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Lung India Official publication of Indian Chest Society  
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Year : 2007  |  Volume : 24  |  Issue : 3  |  Page : 105-114

Nutrition and Asthma

Department of Tuberculosis and Respiratory Medicine, Pt. B.D. Sharma, PGIMS, Rohtak., India

Correspondence Address:
K B Gupta
Department of Tuberculosis and Respiratory Medicine, Pt. B.D. Sharma, PGIMS, Rohtak.
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Source of Support: None, Conflict of Interest: None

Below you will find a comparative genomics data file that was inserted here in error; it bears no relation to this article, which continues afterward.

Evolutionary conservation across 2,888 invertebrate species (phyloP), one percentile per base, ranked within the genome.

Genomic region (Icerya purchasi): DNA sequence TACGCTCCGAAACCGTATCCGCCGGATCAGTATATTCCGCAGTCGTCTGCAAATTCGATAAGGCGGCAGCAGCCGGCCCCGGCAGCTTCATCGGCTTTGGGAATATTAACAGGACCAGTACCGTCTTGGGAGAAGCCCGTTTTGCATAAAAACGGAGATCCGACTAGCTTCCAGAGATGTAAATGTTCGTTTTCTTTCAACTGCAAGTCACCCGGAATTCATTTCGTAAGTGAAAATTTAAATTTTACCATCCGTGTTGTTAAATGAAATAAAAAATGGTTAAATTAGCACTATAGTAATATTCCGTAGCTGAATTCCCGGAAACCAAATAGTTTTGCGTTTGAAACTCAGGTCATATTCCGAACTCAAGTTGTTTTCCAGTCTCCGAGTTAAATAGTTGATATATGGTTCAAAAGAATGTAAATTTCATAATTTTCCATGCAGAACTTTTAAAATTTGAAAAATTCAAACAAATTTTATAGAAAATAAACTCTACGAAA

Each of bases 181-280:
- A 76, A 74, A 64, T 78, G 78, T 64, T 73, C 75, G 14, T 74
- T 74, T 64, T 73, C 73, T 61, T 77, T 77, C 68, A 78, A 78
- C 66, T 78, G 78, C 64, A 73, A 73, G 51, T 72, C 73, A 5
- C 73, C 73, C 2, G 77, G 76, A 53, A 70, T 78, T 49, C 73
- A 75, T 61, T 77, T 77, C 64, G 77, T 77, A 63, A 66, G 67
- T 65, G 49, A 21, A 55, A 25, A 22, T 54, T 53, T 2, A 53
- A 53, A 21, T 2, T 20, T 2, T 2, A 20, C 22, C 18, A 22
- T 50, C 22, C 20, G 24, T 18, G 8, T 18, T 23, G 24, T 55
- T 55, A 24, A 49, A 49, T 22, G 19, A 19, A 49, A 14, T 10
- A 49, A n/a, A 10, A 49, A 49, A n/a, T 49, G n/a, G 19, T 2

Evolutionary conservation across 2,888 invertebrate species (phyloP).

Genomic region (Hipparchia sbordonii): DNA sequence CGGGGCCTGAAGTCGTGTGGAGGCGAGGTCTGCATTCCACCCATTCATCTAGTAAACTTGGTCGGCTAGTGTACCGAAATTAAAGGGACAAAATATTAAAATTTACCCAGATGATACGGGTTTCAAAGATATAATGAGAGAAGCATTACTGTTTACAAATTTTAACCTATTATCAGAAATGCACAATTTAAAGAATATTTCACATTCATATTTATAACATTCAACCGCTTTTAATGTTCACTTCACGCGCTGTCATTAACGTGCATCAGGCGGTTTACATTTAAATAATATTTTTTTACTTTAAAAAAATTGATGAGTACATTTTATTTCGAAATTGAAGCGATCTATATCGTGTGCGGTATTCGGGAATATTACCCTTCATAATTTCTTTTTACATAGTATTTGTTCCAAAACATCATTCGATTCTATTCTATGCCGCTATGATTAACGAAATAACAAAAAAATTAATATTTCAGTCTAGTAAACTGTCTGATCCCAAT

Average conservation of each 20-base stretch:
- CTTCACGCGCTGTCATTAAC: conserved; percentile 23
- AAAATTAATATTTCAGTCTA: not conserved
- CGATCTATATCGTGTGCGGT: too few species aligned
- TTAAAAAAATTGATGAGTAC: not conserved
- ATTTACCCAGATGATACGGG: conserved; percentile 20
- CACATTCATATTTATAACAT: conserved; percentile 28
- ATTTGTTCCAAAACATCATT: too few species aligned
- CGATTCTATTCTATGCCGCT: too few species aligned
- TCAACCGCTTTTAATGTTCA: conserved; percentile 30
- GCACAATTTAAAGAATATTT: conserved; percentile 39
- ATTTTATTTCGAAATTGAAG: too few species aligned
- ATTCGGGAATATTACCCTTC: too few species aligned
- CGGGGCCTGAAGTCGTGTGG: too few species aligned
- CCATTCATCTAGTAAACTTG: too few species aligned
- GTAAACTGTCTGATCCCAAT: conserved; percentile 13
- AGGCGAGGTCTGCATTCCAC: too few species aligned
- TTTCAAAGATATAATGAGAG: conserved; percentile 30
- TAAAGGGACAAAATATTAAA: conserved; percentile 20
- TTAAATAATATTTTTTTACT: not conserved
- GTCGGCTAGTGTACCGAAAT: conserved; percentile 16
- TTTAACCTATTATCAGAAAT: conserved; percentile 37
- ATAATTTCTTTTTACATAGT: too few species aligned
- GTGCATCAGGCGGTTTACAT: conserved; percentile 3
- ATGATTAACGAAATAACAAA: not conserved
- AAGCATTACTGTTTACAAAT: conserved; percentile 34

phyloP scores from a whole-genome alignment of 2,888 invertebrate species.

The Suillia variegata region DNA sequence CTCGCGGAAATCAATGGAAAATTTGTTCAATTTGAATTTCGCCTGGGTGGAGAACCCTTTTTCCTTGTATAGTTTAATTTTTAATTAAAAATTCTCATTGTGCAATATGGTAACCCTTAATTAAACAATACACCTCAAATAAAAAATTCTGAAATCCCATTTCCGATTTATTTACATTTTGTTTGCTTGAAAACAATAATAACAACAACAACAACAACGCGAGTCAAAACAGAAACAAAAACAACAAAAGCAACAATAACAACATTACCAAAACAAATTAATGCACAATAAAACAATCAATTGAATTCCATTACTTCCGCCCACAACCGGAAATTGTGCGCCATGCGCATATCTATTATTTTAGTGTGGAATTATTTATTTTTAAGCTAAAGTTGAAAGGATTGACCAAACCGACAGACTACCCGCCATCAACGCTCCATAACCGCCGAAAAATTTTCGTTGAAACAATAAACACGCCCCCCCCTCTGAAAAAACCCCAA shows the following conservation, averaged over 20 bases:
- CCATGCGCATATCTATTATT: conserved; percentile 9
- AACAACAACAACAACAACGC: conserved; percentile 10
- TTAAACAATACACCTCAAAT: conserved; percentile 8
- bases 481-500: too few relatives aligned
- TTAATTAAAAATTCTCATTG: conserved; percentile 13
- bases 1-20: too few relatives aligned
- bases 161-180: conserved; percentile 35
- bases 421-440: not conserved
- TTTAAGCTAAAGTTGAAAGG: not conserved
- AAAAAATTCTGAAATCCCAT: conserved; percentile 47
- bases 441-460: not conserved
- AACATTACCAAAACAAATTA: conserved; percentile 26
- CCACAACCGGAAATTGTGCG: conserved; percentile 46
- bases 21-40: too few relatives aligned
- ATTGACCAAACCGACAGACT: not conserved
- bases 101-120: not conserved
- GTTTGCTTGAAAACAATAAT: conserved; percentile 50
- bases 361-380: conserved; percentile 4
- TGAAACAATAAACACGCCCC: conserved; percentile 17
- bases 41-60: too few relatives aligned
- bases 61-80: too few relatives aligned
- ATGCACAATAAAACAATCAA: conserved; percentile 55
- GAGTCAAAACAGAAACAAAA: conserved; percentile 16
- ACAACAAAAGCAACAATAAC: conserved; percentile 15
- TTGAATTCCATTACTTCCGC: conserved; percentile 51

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Increase in the asthma prevalence in many countries over the recent decades, highlights the need for a greater understanding of the risk factors for asthma. Be­cause asthma is the result of interaction between genetic and environmental fac­tors, increasing prevalence is certainly the result of changes in environmental fac­tors because of process of wesernization. That is the reason for higher prevalence in countries where a traditional to a westernized lifestyle occurred earlier. This increasing prevalence has affected both rural and urban communities, suggesting that local environmental factors such as exposure to allergens or industrial air pol­lutions are not the sole cause. In the last few years, nutrition has represented an important conditioning factor of many cardiovascular, gastrointestinal and chronic pulmonary diseases. So it has been hypothesized that dietary constituents influence the immune system and thus, may also be actively involved in the onset of asthma and other allergic diseases. Dietary constituents can play beneficial as well as det­rimental role in asthma. The possible role of diet in the development of asthma can be described as follows: first, a food allergen can cause asthma. Second, there is role of breast-feeding for prevention of asthma later in life. Third, a low intake of antioxidative dietary constituents might be a risk factor for asthma. Moreover, role of cations such as sodium, potassium and magnesium has been described in development of asthma. Finally, intake of fatty acids specially the role of omega-3 and omega-6 fatty acids play important role in cause of asthma.

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